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I collect library cards like some people collect key chains, shot glasses, or Hard Rock Café memorabilia. Really. I have a Reader’s Card for the Huntington Library in Pasadena, CA … the Library of Congress and the Folger in Washington, D.C. … and the British Library in London, England. Of course, I have library cards for every city I’ve ever lived in, from Vallejo, California to Alexandria, Virginia and for every university I’ve ever attended — and some I haven’t.

Library cards are like keys. They open doors to whole new worlds. But like keys, they must be placed in locks, and turned, or they’re practically useless.

The Wheaton Public Library in Wheaton, Illinois is presently issuing keys to interesting doors with their adult summer reading program: “Master the Art of Reading.” The librarians have invited everyone in town to read nine books between June 2nd and August 16th … and be entered in drawings for gift certificates to Borders Books and Music, Cantigny, or the Chicago Art Institute. Needless to say, I jumped on the bandwagon, and I’ve been reading like mad.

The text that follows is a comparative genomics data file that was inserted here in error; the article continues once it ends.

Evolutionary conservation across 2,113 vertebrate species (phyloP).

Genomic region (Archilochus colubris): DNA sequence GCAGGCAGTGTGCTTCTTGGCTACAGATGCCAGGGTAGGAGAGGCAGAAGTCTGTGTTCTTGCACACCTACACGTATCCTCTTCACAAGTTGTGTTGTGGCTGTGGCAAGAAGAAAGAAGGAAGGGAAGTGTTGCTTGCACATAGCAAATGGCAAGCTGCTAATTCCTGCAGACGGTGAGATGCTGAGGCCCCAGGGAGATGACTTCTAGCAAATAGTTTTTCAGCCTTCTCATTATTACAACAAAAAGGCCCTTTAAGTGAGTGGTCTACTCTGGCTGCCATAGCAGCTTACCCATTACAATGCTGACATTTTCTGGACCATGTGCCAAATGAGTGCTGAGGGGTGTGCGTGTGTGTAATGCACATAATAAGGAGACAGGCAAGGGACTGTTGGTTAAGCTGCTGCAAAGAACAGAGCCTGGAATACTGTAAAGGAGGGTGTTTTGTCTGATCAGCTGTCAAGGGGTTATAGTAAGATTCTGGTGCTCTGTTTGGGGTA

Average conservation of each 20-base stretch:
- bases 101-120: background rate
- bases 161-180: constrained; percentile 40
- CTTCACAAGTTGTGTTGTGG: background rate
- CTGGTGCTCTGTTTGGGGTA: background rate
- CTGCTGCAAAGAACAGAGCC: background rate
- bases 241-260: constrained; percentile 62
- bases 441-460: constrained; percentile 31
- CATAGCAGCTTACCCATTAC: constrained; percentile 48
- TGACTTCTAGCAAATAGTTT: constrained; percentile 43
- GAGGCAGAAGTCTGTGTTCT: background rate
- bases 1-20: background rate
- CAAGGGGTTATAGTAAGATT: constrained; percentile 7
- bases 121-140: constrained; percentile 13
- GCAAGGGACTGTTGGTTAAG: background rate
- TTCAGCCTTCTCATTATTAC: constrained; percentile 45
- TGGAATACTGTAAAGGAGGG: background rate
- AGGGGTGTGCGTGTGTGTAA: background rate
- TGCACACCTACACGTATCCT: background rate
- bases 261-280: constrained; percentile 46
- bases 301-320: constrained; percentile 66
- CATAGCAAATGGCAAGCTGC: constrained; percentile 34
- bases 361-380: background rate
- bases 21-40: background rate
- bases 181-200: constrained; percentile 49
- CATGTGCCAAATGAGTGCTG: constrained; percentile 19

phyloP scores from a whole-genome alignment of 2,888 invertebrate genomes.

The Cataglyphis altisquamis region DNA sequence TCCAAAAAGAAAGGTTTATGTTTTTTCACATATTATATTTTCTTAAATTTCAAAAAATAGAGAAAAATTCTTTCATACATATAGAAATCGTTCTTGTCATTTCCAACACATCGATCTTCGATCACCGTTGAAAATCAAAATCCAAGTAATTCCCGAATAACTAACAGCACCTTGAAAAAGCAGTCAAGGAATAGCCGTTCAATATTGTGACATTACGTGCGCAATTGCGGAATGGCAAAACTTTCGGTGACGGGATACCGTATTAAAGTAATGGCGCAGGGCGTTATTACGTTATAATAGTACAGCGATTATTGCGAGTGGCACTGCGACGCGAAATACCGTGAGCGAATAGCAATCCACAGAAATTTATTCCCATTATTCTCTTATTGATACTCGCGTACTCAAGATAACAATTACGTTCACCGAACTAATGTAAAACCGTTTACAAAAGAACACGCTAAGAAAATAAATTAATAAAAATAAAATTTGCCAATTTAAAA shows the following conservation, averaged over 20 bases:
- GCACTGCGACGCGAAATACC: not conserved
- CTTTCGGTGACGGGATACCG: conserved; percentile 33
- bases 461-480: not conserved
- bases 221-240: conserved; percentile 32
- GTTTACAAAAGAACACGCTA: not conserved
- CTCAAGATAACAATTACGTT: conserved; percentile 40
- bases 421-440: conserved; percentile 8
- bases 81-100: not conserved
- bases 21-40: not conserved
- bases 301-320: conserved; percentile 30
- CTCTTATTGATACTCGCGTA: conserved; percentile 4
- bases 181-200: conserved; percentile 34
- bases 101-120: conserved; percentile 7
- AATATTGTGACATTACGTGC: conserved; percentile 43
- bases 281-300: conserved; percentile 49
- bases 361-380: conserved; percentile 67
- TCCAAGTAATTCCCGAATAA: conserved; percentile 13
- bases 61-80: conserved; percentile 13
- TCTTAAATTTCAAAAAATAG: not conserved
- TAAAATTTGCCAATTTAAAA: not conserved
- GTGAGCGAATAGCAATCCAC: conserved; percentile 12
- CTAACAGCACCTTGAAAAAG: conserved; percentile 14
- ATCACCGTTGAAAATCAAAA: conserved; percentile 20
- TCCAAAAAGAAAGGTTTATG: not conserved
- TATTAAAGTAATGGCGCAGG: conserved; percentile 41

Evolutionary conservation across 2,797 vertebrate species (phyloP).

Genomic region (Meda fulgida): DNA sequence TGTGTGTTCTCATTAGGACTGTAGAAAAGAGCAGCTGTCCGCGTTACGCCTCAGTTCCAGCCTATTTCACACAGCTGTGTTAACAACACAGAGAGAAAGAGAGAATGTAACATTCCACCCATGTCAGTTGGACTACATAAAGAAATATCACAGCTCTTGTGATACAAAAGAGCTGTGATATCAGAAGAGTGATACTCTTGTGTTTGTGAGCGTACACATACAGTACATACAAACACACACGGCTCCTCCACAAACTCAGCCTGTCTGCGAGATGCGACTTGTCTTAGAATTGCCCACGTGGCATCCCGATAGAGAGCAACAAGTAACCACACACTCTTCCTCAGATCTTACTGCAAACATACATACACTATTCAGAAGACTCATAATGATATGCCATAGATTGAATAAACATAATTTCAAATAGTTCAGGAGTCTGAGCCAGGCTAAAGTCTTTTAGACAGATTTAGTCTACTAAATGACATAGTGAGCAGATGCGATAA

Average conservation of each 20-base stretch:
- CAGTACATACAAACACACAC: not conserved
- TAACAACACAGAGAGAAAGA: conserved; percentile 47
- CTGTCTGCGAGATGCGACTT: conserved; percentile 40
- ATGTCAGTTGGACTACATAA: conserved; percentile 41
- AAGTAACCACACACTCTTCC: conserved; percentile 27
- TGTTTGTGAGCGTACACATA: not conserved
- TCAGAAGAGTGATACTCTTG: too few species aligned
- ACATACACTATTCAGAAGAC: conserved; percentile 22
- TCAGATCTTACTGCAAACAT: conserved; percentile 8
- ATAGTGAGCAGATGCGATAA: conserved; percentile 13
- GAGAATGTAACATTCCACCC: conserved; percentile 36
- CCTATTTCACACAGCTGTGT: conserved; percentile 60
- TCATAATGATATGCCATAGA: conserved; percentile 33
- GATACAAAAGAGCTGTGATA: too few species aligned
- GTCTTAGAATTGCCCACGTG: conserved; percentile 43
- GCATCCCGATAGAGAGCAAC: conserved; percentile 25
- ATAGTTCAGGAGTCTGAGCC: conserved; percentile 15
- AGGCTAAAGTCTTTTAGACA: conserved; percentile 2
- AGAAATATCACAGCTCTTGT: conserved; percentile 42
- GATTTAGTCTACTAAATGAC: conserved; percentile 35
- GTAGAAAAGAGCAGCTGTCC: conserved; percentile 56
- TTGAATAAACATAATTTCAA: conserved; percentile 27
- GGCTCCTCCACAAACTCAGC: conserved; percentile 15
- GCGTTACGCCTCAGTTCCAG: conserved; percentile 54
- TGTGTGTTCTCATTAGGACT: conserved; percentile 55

I started by borrowing books from my mother. Last Saturday, I went to the Benicia Library book sale here in the beautiful San Francisco Bay Area … and bought twelve books. The other night I stayed up until three in the morning to finish a novel … I’ve been known to open a door, walk through it, and never look back. What can I say? Imaginary worlds fascinate me.

These are the worlds that have been fascinating me this summer:

Biography: David Loades, Elizabeth I

Poetry: Langston Hughes, The Dream-Keeper … Elizabeth Barrett Browning, Sonnets from the Portuguese … Gerard Manly Hopkins, Selected Poems 

Next up (or should I say, next door?): John Reeves, A Book of Hours and Marianne Moore, The Complete Poems

Hopkins says, “It is a happy thing that there is no royal road to poetry. The world should know by this time that one cannot reach Parnassus except by flying thither.”

Fiction: William P. Young, The Shack and John Grisham, The Testament